Studies of Massachusetts’s 2006 health care reform suggest that insurance expansion may reduce ED use even when the population isn’t young and doesn’t obtain only private coverage. The Massachusetts experience is important, since the ACA was modeled largely on the state’s design. Using county-level variation in the baseline uninsured rate, one study identified a 5 to 8% reduction in ED use in Massachusetts in the 2 years after expansion. Again, the reduction was concentrated among patients seen for nonurgent conditions, a finding consistent with coverage shifting care to other settings.3 Unlike the ACA’s dependent-coverage provision, the Massachusetts policy included substantial increases in publicly subsidized insurance (through Medicaid and the state’s Commonwealth Care program) and large gains in coverage for older adults.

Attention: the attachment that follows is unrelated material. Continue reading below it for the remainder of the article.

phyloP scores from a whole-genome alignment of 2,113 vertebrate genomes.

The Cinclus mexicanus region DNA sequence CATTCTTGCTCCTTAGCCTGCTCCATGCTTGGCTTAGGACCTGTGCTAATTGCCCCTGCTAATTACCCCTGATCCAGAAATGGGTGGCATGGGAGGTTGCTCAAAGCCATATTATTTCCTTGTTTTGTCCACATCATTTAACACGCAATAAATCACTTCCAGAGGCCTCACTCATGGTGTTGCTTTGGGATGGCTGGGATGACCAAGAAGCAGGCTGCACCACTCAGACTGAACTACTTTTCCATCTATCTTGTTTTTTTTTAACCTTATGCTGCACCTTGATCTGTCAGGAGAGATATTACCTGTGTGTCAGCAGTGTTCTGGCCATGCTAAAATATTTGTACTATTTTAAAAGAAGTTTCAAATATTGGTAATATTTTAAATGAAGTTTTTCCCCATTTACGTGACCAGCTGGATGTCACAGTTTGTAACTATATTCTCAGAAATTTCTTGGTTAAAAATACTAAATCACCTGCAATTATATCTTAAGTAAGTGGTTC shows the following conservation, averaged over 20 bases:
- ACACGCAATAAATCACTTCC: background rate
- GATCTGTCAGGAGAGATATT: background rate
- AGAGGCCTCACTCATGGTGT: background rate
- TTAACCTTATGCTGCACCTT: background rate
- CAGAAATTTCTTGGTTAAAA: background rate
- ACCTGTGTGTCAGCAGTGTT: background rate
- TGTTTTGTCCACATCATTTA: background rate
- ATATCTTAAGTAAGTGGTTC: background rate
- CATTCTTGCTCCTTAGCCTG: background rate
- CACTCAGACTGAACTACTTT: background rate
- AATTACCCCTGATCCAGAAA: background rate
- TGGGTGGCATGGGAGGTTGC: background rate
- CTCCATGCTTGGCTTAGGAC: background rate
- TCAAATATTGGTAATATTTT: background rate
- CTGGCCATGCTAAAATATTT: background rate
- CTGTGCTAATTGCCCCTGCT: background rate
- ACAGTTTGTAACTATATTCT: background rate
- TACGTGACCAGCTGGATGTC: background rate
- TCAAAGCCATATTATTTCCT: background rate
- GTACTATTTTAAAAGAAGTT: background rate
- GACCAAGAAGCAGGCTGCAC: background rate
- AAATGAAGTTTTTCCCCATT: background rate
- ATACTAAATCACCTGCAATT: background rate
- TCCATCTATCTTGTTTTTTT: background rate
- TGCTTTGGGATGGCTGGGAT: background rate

Published research also offers a nuanced picture when it comes to reforms specifically targeting Medicaid. Some quasi-experimental studies have shown an increase in ED use similar to that seen in Oregon after coverage expansion. But two recent studies indicate that Medicaid coverage may indeed reduce ED visits. The first examined a coverage contraction, when Tennessee removed nearly 170,000 adults from Medicaid in 2005 and found that ED visit rates increased.4 More recently, a study of Medicaid expansion under the ACA found that reliance on the ED as a usual source of care decreased, and the overall likelihood of any ED visits decreased by roughly 6 percentage points more (reflecting a relative reduction of nearly 29%) among low-income adults in Kentucky and Arkansas than among their counterparts in Texas, which didn’t expand Medicaid. Meanwhile, the number of outpatient visits and use of primary care services increased. The findings were similar in Kentucky, which expanded traditional Medicaid, and Arkansas, which used Medicaid funds to enroll low-income adults in marketplace coverage.5